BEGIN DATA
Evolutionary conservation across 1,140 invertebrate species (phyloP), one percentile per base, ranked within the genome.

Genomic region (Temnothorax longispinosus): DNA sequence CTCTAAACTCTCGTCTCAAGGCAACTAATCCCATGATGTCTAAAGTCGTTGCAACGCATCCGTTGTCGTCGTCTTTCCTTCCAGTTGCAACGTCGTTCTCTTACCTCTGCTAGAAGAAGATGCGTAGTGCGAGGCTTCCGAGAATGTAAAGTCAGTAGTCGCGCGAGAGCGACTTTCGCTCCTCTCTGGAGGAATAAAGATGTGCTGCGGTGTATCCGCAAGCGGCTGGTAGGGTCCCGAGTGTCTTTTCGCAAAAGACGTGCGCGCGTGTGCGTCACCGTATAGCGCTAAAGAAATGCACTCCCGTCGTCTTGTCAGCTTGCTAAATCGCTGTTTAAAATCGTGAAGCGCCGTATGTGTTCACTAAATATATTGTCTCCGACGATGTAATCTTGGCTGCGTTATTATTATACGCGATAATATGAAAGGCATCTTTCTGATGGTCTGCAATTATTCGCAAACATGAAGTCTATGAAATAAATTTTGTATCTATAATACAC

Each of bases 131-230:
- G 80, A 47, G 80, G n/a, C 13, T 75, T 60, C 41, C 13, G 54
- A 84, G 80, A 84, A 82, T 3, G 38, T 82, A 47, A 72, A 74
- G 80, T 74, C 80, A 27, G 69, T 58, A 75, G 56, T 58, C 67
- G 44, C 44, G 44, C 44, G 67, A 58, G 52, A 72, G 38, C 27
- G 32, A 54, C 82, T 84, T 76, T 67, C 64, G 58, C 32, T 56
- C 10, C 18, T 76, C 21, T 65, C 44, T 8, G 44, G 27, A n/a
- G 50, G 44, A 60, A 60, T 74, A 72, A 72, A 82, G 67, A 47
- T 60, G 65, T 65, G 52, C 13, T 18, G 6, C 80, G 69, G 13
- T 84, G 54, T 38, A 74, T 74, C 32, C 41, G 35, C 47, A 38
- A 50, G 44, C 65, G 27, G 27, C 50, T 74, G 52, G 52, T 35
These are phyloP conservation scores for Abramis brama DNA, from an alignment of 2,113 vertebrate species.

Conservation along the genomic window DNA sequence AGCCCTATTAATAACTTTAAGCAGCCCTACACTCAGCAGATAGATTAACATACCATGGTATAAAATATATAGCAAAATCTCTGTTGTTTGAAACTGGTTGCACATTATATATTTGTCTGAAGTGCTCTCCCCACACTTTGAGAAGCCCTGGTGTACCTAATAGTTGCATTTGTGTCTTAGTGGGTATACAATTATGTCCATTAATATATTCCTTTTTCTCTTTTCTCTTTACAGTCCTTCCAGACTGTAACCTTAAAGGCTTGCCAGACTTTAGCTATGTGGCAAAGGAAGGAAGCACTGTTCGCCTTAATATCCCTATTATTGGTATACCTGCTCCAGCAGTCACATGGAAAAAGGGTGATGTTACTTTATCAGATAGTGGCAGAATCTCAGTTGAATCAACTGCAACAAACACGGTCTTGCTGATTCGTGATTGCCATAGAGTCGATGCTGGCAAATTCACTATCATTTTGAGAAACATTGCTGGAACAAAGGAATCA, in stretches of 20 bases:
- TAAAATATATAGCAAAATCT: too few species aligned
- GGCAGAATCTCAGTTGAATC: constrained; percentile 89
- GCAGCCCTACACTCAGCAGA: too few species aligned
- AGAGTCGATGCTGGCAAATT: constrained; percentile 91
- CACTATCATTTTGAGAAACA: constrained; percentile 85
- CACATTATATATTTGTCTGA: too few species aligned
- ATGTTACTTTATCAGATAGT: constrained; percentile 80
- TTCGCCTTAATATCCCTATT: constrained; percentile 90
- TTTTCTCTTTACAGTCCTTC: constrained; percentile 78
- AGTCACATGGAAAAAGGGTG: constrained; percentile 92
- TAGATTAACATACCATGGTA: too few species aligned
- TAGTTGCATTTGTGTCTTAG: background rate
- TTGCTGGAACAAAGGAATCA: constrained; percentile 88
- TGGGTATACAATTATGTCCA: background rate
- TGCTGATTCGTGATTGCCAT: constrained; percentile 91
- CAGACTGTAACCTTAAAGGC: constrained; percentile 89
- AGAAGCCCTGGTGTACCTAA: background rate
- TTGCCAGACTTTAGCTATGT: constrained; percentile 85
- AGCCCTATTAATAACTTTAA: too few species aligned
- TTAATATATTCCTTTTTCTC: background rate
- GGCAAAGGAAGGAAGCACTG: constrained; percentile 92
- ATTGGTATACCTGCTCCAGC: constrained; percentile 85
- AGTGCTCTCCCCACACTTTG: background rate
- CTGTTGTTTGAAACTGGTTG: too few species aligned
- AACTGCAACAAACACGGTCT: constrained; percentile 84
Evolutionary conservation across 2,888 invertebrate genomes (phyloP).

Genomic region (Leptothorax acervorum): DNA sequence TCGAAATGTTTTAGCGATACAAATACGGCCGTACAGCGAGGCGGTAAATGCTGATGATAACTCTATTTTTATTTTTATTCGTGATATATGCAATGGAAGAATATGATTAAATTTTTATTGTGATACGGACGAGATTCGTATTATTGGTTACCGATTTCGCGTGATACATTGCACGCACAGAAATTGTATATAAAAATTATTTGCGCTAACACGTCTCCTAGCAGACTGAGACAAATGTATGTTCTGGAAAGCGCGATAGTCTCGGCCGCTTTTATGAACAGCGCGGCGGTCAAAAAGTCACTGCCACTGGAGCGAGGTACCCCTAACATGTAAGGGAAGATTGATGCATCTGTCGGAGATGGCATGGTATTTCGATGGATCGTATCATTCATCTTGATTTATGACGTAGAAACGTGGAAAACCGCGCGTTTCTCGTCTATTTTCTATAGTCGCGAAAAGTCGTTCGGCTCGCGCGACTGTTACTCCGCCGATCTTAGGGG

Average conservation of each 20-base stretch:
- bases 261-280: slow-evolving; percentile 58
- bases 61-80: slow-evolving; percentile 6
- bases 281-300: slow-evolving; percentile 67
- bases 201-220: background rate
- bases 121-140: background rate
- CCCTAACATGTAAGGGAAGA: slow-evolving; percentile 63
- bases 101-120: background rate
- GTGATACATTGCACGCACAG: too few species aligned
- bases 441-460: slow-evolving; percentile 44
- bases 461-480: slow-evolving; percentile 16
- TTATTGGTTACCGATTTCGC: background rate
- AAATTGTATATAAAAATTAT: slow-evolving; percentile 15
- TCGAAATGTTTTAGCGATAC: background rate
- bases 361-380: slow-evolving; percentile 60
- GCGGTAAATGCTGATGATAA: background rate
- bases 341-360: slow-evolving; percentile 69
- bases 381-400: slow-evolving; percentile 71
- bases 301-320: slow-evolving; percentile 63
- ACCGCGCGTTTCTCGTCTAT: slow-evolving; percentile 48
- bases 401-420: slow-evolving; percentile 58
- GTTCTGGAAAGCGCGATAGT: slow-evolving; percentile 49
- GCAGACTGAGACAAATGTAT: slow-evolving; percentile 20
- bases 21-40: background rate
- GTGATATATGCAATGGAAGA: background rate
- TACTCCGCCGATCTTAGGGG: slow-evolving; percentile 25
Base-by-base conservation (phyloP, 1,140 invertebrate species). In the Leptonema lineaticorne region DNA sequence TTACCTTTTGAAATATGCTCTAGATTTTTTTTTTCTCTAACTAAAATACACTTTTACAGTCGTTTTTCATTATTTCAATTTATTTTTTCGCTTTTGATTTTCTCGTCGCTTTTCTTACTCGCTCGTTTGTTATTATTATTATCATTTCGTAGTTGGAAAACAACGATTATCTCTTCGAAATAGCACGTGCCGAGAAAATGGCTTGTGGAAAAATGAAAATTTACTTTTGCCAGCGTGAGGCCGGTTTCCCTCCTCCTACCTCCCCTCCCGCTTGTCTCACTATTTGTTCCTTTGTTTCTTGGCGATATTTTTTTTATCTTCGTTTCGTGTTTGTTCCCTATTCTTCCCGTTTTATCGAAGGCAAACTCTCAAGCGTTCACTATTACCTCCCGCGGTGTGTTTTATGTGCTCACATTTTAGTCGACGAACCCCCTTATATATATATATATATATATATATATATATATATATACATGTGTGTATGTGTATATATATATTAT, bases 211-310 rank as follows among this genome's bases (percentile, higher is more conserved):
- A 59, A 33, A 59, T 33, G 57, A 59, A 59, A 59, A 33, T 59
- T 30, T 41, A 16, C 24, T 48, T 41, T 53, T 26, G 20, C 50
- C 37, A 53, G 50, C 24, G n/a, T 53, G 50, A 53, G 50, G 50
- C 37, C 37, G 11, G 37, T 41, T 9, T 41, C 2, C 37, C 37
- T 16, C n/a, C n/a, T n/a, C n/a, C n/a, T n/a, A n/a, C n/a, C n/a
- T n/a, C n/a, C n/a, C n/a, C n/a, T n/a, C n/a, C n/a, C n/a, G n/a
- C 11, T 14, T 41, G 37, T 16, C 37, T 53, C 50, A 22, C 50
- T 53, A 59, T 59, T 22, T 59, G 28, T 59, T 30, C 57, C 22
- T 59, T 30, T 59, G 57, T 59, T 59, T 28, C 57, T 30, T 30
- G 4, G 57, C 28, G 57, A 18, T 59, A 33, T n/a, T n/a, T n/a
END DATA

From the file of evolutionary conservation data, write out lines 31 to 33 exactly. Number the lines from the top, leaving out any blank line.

- CAGACTGTAACCTTAAAGGC: constrained; percentile 89
- AGAAGCCCTGGTGTACCTAA: background rate
- TTGCCAGACTTTAGCTATGT: constrained; percentile 85